From the start, the disability rights movement has been inextricably interwoven with Black Americans’ fight for civil rights.
The Civil Rights Movement of the 1960s inspired many disability rights advocates, who used the model and tactics demonstrated by Black activists to pursue deinstitutionalization and legal rights.
Black disabled activists, as well as Black supporters without disabilities, provided instrumental support to the disability rights movement from the beginning—and strong alliances linked the two movements.
Similarly, disability rights activists used the legal precedents of the Civil Rights Act to enshrine the rights of people with disabilities. Brown v. Board of Education, which had determined that “separate but equal” schools were illegal, was a powerful tool for activists fighting for students with disabilities’ right to a quality public education delivered alongside their peers.
To this day, Black students and students with disabilities remain subject to disproportionate negative educational outcomes, including violent discipline, and Black students with disabilities face the impacts of both structural racism and ableism. We have a long way to go to ensure that Black students and students with disabilities receive equitable educational opportunities.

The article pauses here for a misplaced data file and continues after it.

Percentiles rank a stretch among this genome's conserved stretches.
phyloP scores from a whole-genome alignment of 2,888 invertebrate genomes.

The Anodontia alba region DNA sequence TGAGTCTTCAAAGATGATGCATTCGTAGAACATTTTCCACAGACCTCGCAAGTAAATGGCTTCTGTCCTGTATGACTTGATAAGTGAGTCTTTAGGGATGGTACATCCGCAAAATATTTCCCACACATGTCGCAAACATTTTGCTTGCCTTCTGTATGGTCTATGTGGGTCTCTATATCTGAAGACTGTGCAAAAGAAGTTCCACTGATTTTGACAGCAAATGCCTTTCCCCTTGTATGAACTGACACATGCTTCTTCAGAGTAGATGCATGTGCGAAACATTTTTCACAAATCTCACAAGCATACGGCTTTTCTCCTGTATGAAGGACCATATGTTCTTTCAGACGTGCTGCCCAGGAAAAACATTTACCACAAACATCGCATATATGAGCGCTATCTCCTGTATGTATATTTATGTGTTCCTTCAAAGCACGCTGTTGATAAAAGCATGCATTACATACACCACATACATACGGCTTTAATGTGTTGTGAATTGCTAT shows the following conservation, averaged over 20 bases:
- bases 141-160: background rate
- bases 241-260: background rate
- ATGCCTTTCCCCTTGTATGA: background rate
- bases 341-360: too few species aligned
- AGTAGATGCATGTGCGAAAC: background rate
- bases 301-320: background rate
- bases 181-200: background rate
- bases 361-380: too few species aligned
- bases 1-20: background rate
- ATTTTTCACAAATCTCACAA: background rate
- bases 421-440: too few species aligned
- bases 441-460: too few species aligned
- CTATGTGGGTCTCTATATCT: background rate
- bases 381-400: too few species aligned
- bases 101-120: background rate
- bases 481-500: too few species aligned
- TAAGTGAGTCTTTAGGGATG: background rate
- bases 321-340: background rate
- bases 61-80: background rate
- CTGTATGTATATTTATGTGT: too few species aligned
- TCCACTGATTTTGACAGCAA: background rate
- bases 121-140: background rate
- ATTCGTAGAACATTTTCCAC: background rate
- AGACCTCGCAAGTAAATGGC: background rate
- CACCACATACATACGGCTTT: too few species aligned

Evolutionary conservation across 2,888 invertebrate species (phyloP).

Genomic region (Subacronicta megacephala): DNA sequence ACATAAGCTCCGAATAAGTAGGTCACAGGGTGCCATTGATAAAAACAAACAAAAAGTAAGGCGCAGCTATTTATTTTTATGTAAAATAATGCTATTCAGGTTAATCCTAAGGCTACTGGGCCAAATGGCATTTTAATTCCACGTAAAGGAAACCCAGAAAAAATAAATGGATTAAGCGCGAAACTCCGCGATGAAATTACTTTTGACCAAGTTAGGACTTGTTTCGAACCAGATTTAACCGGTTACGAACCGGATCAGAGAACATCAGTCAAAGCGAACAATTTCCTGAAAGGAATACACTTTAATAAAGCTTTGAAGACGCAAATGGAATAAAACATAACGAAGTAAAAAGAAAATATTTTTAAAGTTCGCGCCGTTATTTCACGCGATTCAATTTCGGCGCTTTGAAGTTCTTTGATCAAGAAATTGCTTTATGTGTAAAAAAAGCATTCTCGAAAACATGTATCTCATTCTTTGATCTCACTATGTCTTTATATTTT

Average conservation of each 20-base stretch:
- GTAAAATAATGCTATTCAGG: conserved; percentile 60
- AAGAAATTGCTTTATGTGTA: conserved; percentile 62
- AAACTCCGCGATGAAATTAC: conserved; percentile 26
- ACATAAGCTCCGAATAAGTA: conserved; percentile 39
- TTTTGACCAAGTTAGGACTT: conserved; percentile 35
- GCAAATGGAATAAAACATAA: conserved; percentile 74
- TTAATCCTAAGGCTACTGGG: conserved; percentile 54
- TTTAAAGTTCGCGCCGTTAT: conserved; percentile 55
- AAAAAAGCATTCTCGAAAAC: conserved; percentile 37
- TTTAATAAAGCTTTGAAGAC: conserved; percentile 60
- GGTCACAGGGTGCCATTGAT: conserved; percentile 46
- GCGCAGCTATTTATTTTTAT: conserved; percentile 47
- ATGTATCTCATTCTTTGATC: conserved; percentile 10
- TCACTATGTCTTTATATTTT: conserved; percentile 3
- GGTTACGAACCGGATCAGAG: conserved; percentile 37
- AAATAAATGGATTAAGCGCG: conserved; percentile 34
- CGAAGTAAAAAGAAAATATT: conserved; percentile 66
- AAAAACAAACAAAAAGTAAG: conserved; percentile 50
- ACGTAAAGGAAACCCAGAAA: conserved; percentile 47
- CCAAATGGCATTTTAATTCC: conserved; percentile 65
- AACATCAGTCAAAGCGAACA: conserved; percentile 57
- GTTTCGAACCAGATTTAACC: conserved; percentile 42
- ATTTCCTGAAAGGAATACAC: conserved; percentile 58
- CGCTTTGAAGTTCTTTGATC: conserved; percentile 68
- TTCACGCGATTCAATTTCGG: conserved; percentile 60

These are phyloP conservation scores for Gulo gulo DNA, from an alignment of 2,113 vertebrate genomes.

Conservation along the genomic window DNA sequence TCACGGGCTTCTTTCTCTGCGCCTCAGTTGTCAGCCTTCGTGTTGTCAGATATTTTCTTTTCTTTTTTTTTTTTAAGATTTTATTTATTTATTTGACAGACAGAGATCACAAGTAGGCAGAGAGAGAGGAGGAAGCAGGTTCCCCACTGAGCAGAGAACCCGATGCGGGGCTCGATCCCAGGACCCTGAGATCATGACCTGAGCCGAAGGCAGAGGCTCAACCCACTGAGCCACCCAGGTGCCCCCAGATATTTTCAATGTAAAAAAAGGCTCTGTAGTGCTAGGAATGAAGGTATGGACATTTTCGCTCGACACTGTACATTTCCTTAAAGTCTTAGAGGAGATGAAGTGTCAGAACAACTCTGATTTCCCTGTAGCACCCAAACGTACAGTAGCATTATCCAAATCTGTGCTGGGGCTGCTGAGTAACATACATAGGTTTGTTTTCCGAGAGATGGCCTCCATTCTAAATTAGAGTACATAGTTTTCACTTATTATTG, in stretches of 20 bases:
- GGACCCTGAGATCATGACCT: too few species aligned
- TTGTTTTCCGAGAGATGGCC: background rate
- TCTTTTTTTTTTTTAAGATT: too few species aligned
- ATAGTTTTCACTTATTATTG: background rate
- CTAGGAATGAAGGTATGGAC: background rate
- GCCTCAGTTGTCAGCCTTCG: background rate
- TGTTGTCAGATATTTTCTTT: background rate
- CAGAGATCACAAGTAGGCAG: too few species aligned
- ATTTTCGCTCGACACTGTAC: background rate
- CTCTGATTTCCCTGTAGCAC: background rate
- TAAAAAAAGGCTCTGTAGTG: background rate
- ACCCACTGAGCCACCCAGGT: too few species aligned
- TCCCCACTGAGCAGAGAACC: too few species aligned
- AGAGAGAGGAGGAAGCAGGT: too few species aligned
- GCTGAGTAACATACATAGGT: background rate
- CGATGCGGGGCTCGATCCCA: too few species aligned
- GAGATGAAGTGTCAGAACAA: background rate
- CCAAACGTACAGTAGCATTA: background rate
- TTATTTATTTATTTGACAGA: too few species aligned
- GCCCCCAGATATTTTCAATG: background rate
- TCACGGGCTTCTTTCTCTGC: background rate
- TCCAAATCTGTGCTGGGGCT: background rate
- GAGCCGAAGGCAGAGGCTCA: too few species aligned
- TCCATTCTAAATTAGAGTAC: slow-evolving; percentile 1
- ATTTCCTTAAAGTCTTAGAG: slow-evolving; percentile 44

But even as that fight goes on, it is important to recognize the immense contributions that Black activists have made to the disability rights movement. This month, we’re highlighting their work.
Lois Curtis — Fighting for the Right to Live in the Community
Lois Curtis is a Black disability activist and artist best known for her role as a plaintiff in the Olmstead vs L.C. Supreme Court Case establishing the right of people with disabilities to live independently.
Brad Lomax—Uniting the Civil Rights and Disability Rights Movements
Brad Lomax (1950–1984), a Civil Rights leader and disability rights activist, brought together the two movements to present a united front in the fight for equity—most notably during 1977’s 504 Sit-In.
Fannie Lou Hamer—Paving the Way for the Civil Rights, Women’s Rights, and Disability Rights Movements
Fannie Lou Hamer (1917–1977), a civil rights activist with multiple disabilities, was a pivotal figure in the fight for Black enfranchisement, women’s rights, and civil rights.
Johnnie Lacy—An Advocate for Independent Living
Johnnie Lacy (1937–2010) helped found the Berkeley Center for Independent Living and ran Hayward, California’s Community Resources for Independent Living (CRIL) for over a decade.
Donald Galloway—Fighting for Full Participation in Society
Donald Galloway (1938–2011) was a fierce advocate for the rights of people with disabilities and for the inclusion of people of color in the disability rights movement.